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Where do I start?!

Hiya.  My husband and I have recently bought our first house (yay!) and growing my own fruit and veg has always been something that I've been interested in but I just have no idea where to start?!  :#

Are there certain fruits/veg that are easier than others to grow? Are there any good books you recommend reading before I start? Are there certain things I should be aware of before starting?

Our veggie patch is roughly 1.5x3m, so it's not big - but then I've always been under the impression to start small with the view to expand if things go well!

Thanks for your time,
Emma 
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  • AnniDAnniD Posts: 9,582
    Welcome to the forum @emmajane.cook ! First thing, and it might seem obvious, is to grow things that you want to eat. Sometimes people get carried away and grow stuff that they decide they don't like and end up with loads of it. Is your patch in a very sunny spot, or does it get some shade?
    With regards to a good book, l would recommend Carol Klein's Grow your own vegetables.
  • herbaceousherbaceous E. BerksPosts: 2,278
    Welcome @emmajane.cook. A good book is always handy but I have never found one that fits the situation all the time, if you have access to a library its a good place to browse and see which author is in tune with your type of gardening.

    Biggest thing when deciding what to grow is what you want to eat. Different people have different reasons for growing stuff and it almost never has to do with price but if you grow it and like eating it I promise you'll be hooked  :)

    Wonderful people on this forum with so much information and very generous sharing it but it would help to know what state your dirt is at present. Is it an open site, sheltered, raised beds?

    This time of year its all about next growing season so preparing the ground is a good start. Have fun 
    "The trouble with having an open mind, of course, is that people will insist on coming along and trying to put things in it."  Sir Terry Pratchett
  • herbaceousherbaceous E. BerksPosts: 2,278
    snap @AnniD :)
    "The trouble with having an open mind, of course, is that people will insist on coming along and trying to put things in it."  Sir Terry Pratchett
  • emmajane.cookemmajane.cook Posts: 4
    edited August 2018
    Thank you @AnniD and @herbaceous ! Here is a photo of our patch:



    It does get more sun than shade as our garden is North facing.  Like I said, it's not very big!  I haven't tested the pH of the soil yet, but the soil is quite stony - I've spent the majority of this morning/afternoon shovelling and raking and chucking the stones out the way.  The previous owners used this area as a rockery (hence the large amounts of rock at the far end!), so it's taken me a while to get rid of the roots - and the old bathtub, but we don't need to go there...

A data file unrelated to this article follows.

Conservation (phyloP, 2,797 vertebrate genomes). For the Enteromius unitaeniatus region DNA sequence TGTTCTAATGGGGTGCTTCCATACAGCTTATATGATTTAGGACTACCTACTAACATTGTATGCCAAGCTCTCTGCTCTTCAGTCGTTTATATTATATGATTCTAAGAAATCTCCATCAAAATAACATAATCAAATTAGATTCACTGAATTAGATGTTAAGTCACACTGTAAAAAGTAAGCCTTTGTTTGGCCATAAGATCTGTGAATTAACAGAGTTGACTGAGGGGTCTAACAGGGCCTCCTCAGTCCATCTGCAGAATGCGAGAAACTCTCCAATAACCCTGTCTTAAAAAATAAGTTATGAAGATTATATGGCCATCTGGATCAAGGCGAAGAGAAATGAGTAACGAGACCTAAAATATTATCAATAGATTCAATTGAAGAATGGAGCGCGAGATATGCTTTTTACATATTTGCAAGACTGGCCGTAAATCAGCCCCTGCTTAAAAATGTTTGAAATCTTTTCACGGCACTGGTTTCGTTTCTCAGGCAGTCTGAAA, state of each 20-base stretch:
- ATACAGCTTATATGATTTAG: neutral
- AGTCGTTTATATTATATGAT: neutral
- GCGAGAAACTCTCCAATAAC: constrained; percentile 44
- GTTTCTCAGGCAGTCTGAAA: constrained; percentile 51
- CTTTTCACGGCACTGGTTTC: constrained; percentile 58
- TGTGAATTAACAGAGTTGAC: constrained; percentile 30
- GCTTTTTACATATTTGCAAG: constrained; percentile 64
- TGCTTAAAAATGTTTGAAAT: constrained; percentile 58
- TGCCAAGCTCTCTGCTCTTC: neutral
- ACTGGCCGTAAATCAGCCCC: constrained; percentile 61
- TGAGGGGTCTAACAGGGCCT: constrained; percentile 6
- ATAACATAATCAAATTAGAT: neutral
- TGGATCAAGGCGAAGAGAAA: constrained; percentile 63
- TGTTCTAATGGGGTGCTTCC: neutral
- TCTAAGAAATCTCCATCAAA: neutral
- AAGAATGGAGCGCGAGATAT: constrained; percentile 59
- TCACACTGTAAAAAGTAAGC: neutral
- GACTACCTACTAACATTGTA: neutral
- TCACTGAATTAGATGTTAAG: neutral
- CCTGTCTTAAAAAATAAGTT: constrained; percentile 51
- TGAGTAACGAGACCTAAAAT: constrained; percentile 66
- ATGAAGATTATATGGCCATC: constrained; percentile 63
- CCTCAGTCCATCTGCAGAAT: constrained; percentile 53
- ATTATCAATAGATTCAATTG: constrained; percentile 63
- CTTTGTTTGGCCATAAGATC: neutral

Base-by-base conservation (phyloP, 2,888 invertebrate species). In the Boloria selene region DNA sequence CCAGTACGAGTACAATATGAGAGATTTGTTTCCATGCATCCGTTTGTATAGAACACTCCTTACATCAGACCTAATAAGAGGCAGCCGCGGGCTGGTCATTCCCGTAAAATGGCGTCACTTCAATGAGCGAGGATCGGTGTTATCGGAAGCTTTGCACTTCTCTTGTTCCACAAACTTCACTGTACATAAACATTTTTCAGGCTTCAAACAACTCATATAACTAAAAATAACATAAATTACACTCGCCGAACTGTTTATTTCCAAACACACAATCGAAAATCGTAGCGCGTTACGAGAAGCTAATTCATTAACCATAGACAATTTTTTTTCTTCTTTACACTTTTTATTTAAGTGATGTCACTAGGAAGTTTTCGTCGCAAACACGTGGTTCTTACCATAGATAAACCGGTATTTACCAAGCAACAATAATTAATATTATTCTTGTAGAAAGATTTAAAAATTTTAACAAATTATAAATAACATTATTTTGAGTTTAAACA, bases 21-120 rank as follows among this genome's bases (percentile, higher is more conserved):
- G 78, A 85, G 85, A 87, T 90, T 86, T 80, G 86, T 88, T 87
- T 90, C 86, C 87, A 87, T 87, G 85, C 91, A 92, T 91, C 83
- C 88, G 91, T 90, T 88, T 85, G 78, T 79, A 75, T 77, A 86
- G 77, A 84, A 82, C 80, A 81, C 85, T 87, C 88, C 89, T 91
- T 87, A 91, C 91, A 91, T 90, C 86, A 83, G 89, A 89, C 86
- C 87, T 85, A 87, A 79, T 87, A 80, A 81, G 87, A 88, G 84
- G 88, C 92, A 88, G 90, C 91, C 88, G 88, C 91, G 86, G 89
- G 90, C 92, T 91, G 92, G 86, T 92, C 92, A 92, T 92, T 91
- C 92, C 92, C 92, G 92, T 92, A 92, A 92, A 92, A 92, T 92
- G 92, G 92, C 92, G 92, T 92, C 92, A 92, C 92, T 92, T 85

Emma
  • hogweedhogweed Central ScotlandPosts: 4,037
    Get the Dr Hessayon book on growing veg. It is cheap and covers all the basics for a beginner. It is one of the 'expert' series. 
    'Optimism is the faith that leads to achievement' - Helen Keller
  • AnniDAnniD Posts: 9,582
    Great minds think alike @herbaceous ! This is probably a good time of year to the prep ready for next year as herbaceous says. Off the top of my head, the only thing l can think of to overwinter is garlic (but that's because l love it). Whereabouts are you Emma, as this will also have a bearing on your growing season ?
  • LynLyn DevonPosts: 19,881
    hogweed said:
    Get the Dr Hessayon book on growing veg. It is cheap and covers all the basics for a beginner. It is one of the 'expert' series. 
    I’d go with that one as well, good old fashioned learning.
    one thing to remember is how many of anything you will eat, no one can eat 100 lettuce in a week, so the secret is to sow a few each week, then you don’t get stuck with a load for the compost heap. 
    Gardening on the wild, windy west side of Dartmoor. 

  • PurplerainPurplerain Posts: 1,052
    I only grow what is eaten from Spring. That includes Tomatoes, Early Potatoes, Radishes, Runner Beans, Parsley, Salad Lettuce and Strawberries.

    I don't grow anything that might give me a headache or a worry such as blight, so I doubt I would survive a Winter. Thank goodness for Grocers. 
    SW Scotland
  • ZeroZero1ZeroZero1 Posts: 576
    edited August 2018
    Strawberries are dead easy, they come in early mid season and late and "ever bearing" mix up varieties for a longer crop. Raspberries are good too but they can send out runners that could take over the whole bed. Tomatoes re also easy to grow, if you keep them watered. 
    There are lots more of course but these are useful starters
    Congrats on the house
  • Thanks for the recommendations for that book, I will look out for it! I am in Bath @AnniD, where abouts are you all from? I'm quite excited to start growing properly - I had a teeny go this year (we had heaps of strawberries, but no blueberries).  Some friends of ours in Oxford came to visit us and they are avid gardeners.  They spent the whole time thinking we were completely stupid because I was very much into the "just chuck it in and hope for the best" theory - we had a few broad beans but that was about it.  We decided to go to the Lake District for a week, so when we got back everything was dead (because of that beautiful sunshine!)

    Emma.
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